What’s your purpose?

Think about what you are actually trying to achieve with these pictures. Do you even need blue skies? Many a moody, muted landscape has been created using the worst weather conditions. If you have an interest in shooting black and white images, you could be in for a real treat. Many subjects, such as outdoor portraits, can work better in overcast conditions, enabling you to pick up the lines in someone’s face and add character to the portrait without having to worry about your subject squinting their eyes from the sun or dark shadows appearing over half of their face.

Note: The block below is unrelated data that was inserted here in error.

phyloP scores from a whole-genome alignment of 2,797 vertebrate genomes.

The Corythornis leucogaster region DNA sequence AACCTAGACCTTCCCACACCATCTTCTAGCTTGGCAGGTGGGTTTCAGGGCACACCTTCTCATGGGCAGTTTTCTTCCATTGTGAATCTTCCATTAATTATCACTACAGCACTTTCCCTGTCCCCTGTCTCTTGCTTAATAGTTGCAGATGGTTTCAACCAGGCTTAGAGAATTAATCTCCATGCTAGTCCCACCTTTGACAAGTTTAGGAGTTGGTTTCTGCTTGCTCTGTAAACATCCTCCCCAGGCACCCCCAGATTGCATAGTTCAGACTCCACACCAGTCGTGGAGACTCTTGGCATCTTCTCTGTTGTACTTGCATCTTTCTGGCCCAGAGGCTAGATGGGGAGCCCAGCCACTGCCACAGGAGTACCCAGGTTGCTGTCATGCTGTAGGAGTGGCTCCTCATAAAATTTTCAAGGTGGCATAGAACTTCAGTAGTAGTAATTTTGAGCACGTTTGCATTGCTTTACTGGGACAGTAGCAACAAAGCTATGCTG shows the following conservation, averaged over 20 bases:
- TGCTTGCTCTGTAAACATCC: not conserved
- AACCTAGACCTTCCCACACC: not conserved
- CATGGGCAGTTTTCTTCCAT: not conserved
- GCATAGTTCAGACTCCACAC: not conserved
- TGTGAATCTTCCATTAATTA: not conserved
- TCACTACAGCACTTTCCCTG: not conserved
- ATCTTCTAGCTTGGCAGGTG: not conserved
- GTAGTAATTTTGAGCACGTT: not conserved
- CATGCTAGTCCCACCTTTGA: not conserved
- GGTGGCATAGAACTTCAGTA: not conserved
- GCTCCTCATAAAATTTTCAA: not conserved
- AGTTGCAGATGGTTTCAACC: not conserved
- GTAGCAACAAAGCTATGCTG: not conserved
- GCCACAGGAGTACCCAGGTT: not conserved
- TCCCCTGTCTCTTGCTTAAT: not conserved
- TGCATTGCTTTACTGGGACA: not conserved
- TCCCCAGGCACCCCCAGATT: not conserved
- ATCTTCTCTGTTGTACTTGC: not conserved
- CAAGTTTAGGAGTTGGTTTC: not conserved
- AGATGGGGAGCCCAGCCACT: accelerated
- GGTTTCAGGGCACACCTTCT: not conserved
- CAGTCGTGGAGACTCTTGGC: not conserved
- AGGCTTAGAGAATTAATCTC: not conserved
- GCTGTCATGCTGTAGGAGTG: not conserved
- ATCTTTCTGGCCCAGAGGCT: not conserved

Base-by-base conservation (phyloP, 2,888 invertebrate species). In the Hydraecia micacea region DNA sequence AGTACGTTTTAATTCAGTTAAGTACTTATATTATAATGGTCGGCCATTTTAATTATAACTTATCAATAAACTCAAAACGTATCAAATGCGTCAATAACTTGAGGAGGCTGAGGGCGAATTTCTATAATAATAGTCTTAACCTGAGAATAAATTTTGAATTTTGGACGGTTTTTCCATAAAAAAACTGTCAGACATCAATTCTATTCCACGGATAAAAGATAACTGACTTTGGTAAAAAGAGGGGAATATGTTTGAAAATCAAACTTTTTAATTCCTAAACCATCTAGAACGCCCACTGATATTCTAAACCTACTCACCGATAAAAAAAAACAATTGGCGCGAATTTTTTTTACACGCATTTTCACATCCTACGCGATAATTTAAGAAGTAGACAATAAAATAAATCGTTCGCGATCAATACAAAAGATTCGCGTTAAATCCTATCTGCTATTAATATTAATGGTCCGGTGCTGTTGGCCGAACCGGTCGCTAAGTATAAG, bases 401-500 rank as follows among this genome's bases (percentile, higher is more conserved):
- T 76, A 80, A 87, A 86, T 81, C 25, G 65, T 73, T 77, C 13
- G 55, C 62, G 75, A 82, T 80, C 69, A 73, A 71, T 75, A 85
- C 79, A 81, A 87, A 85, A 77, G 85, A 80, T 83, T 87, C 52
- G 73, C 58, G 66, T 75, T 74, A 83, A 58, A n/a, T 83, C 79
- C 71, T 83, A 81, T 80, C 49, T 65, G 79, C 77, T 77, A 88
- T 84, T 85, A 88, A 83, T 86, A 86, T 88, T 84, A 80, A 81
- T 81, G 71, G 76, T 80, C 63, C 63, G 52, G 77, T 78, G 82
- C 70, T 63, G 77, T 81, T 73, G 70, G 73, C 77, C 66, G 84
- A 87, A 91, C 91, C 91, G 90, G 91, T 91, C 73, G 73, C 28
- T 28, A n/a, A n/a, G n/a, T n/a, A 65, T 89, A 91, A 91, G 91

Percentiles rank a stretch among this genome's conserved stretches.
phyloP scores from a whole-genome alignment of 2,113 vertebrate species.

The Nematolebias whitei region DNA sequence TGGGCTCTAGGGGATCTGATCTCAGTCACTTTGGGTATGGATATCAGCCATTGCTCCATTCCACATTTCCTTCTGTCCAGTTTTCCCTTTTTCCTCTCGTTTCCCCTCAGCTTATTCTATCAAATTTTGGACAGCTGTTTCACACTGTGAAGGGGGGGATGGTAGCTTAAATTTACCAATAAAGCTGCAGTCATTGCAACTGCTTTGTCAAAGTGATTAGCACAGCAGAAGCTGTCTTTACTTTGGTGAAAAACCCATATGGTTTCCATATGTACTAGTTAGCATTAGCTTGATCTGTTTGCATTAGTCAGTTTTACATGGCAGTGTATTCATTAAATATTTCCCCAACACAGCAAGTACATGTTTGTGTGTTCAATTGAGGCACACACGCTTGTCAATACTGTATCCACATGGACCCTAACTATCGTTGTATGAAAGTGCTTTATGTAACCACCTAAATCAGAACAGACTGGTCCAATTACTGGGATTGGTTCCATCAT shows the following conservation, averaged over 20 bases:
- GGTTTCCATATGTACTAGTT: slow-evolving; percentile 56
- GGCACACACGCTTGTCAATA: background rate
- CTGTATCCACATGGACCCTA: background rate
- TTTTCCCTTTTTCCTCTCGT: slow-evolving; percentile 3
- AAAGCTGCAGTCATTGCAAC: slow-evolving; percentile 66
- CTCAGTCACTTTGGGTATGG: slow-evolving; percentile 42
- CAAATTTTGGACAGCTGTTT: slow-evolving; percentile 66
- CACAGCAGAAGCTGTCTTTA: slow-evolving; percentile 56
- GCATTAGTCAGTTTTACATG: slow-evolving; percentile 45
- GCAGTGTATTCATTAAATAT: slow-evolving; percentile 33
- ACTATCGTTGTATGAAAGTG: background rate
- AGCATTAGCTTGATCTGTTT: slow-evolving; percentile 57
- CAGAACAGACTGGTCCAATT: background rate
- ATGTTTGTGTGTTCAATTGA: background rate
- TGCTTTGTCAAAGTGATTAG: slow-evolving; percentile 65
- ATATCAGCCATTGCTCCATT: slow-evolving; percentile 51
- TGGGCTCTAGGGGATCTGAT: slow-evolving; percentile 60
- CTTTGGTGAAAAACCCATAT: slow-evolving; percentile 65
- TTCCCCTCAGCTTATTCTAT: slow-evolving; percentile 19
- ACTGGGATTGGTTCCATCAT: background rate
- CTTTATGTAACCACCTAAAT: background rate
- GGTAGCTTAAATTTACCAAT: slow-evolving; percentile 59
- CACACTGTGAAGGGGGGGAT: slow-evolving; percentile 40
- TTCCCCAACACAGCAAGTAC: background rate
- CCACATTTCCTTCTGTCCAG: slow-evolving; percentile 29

Most successful photography, like anything else, comes from having a clear goal and taking the steps necessary to achieve it. It also comes from working with the elements and planning for various possibilities. Open yourself up to new ideas and you will find that your photography improves markedly.

Beginning In Photography: Choosing A Camera

You’ve been snapping away with your nifty little point and shoot camera for a while now and you’ve discovered you really like taking pictures and want to get more creative and have more control over your photos. Naturally the next step is to upgrade to an SLR camera. But which one? There is a ridiculous number of products out there with all sorts of buttons and dials that do this or that. This article attempts to give a brief overview of the things that are actually important when considering which camera to buy.